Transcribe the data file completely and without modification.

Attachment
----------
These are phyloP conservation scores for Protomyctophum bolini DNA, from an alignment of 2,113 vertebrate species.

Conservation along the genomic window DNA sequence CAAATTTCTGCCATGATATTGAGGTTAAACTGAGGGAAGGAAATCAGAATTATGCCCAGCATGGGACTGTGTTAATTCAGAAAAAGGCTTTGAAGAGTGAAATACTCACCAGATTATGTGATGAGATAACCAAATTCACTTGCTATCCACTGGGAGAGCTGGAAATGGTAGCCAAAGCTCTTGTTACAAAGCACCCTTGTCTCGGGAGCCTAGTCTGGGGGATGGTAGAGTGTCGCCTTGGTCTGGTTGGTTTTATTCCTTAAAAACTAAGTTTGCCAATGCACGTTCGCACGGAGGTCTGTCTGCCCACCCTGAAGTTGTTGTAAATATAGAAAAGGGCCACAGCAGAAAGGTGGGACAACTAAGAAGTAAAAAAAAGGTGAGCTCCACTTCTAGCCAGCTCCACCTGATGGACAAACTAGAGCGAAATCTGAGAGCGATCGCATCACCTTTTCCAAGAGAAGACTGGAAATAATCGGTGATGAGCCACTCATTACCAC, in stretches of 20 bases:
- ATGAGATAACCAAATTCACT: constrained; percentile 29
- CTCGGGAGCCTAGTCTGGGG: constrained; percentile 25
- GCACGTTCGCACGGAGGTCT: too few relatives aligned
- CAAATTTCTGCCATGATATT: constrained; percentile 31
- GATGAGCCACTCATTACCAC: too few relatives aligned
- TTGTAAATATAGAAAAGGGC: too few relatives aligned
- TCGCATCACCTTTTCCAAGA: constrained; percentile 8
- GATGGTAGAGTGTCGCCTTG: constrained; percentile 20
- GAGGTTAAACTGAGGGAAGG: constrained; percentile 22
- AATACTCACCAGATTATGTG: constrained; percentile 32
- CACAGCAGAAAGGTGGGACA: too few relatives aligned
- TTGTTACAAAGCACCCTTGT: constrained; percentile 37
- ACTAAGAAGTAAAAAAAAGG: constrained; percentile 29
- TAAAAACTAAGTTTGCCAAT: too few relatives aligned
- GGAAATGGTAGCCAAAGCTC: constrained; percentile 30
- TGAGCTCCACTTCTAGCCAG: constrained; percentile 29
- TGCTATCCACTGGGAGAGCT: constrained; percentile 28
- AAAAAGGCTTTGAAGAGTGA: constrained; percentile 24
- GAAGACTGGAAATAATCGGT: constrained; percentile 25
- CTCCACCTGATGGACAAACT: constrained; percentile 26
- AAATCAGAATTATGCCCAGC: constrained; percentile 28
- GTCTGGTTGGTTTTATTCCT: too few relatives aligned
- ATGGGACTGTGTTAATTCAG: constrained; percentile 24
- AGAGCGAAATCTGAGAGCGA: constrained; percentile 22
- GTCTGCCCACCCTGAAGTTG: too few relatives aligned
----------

These are phyloP conservation scores for Protomyctophum bolini DNA, from an alignment of 2,113 vertebrate species.

Conservation along the genomic window DNA sequence CAAATTTCTGCCATGATATTGAGGTTAAACTGAGGGAAGGAAATCAGAATTATGCCCAGCATGGGACTGTGTTAATTCAGAAAAAGGCTTTGAAGAGTGAAATACTCACCAGATTATGTGATGAGATAACCAAATTCACTTGCTATCCACTGGGAGAGCTGGAAATGGTAGCCAAAGCTCTTGTTACAAAGCACCCTTGTCTCGGGAGCCTAGTCTGGGGGATGGTAGAGTGTCGCCTTGGTCTGGTTGGTTTTATTCCTTAAAAACTAAGTTTGCCAATGCACGTTCGCACGGAGGTCTGTCTGCCCACCCTGAAGTTGTTGTAAATATAGAAAAGGGCCACAGCAGAAAGGTGGGACAACTAAGAAGTAAAAAAAAGGTGAGCTCCACTTCTAGCCAGCTCCACCTGATGGACAAACTAGAGCGAAATCTGAGAGCGATCGCATCACCTTTTCCAAGAGAAGACTGGAAATAATCGGTGATGAGCCACTCATTACCAC, in stretches of 20 bases:
- ATGAGATAACCAAATTCACT: constrained; percentile 29
- CTCGGGAGCCTAGTCTGGGG: constrained; percentile 25
- GCACGTTCGCACGGAGGTCT: too few relatives aligned
- CAAATTTCTGCCATGATATT: constrained; percentile 31
- GATGAGCCACTCATTACCAC: too few relatives aligned
- TTGTAAATATAGAAAAGGGC: too few relatives aligned
- TCGCATCACCTTTTCCAAGA: constrained; percentile 8
- GATGGTAGAGTGTCGCCTTG: constrained; percentile 20
- GAGGTTAAACTGAGGGAAGG: constrained; percentile 22
- AATACTCACCAGATTATGTG: constrained; percentile 32
- CACAGCAGAAAGGTGGGACA: too few relatives aligned
- TTGTTACAAAGCACCCTTGT: constrained; percentile 37
- ACTAAGAAGTAAAAAAAAGG: constrained; percentile 29
- TAAAAACTAAGTTTGCCAAT: too few relatives aligned
- GGAAATGGTAGCCAAAGCTC: constrained; percentile 30
- TGAGCTCCACTTCTAGCCAG: constrained; percentile 29
- TGCTATCCACTGGGAGAGCT: constrained; percentile 28
- AAAAAGGCTTTGAAGAGTGA: constrained; percentile 24
- GAAGACTGGAAATAATCGGT: constrained; percentile 25
- CTCCACCTGATGGACAAACT: constrained; percentile 26
- AAATCAGAATTATGCCCAGC: constrained; percentile 28
- GTCTGGTTGGTTTTATTCCT: too few relatives aligned
- ATGGGACTGTGTTAATTCAG: constrained; percentile 24
- AGAGCGAAATCTGAGAGCGA: constrained; percentile 22
- GTCTGCCCACCCTGAAGTTG: too few relatives aligned